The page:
It’s been noted 1,800 of the world’s 10,000 bird species are long-distance migrants.

Apparently the ratio of hockey players flying away isn’t much different. The week has been filled with news of American Hockey Leaguers leaving for a spattering of European teams and leagues.

Born Europeans get a chance to play closer to home, to family and to speak a familiar tongue. Let’s not forget the draw of the Nuremburger on the McDonalds menu. For those born on this side of the big A, the financial benefits can be incredibly lucrative (and once again, let’s not forget the Nuremburger).

Possibly the most affected by the recent migratory patterns of hockey players are the Bridgeport Sound Tigers. Long time Connecticut Cat Justin DiBenedetto was the third member of the 2011/12 roster to announce he’s flocking over seas. The four-year Sound Tiger and former Toronto St. Michael’s Major (where he played alongside Darryl Boyce) will join three former Bridgeportians on EC Salzburg. Reports are also floating around linking one of the AHL team’s rearguards to the DEL, if he signs it will make for 20 percent of the club to have migrated elsewhere.

General manager of the Chicago Blackhawks, Stan Bowman, opened up about the parting of ways with Alexandre Salak despite a year remaining on the netminder’s contract.¬†Salak played 21 games for Chicago’s AHL affiliate Rockford, losing the starting roll to ECHL recall Carter Hutton.

“He made it clear his objective was not to play in the American League next year so at that point we were ready to move on,” said the head of Blackhawks brass. Salak is expected to return to Europe to further pursue his career. The Czech born tender played a season with Farjestads of the SEL prior to signing with Chicago (the team which the Maple Leafs plucked Jonas Gustavsson from).

Hershey Bears forward Jacob Micflikier announced he will be leaving for the Swiss-A league following his second consecutive 20-goal season in the AHL. The Winnipeg native has been a part of five American League teams and an additional three ECHL clubs over his six year professional career after leaving the University of New Hampshire. He noted that the experiences of former teammate Chris Bourque in Switzerland bolstered his confidence, though he admits “I don’t know exactly how it will work out.” Guess he’ll figure it out.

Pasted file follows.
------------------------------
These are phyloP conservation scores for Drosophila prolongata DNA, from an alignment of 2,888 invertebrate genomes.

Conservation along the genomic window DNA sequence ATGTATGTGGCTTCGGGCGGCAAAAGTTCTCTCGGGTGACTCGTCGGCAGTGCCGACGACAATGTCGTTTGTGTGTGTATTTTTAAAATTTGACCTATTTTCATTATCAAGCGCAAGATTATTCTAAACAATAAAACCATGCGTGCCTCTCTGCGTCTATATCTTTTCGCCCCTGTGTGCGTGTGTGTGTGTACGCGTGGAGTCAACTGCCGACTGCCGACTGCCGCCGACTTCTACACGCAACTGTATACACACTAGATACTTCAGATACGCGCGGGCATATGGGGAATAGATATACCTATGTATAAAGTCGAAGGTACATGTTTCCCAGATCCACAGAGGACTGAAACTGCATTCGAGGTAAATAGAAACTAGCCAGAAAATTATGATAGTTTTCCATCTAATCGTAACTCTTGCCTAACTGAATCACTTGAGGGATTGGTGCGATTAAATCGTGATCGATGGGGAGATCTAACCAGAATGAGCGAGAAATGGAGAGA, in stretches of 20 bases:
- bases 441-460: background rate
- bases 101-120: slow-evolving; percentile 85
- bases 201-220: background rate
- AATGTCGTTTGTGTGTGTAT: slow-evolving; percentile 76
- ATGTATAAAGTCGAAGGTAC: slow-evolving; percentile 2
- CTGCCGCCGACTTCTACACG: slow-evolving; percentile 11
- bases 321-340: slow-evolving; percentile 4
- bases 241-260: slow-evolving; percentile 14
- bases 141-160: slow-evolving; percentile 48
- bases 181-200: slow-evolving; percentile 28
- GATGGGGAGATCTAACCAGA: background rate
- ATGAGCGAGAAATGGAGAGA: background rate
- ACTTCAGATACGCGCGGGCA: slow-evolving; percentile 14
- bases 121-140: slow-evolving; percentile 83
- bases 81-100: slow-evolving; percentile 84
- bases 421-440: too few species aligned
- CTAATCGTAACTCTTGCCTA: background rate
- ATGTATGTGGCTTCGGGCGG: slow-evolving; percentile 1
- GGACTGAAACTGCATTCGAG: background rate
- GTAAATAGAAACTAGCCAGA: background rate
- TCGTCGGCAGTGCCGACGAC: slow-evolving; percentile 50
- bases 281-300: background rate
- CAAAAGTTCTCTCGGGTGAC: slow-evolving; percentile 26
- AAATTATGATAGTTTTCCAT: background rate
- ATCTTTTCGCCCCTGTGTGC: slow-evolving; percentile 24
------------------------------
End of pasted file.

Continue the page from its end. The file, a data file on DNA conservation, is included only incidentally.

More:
The Marlies too will see a bird leave the nest. A Cezch site announced that Juraj Mikus will join the KHL along with Michal Repik, formerly of the Florida Panthers and San Antonio Rampage.

The defence-first Mikus notched three goals in the final 28 games of the season after going 57 straight without a tally. The Slovakian was one of only two Marlies to dress for all 76 regular season and 17 playoff games for the blue-and-white (Jerry D’Amigo the other – #feardabeard) where he registered a combined plus-25 rating.

Soon after the start of his rookie season when an injury on the Leafs made way for a young Carl Gunnarsson to leave his post alongside Mikus on the Marlies, Eakins noted that the two European rearguards were neck-in-neck for his recommendation to head up-top. Since his recall Gunnarsson has posted 187 NHL games; Mikus has yet to play his first.

Mikus will join HC Lev for their second KHL season. The club registered their first victory in their sixth game of the season on September 26th, 2011 and failed to make the playoffs completing the campaign with 54 points in 54 games.

I’ll miss Mikus’ timely goals (25% of them doubling as game winners), big blocks and understated sense of humour – he always hammed up his Movember stache.

***

On a completely unrelated note, I found this comical story of the ’62 Leafs Stanley Cup accident

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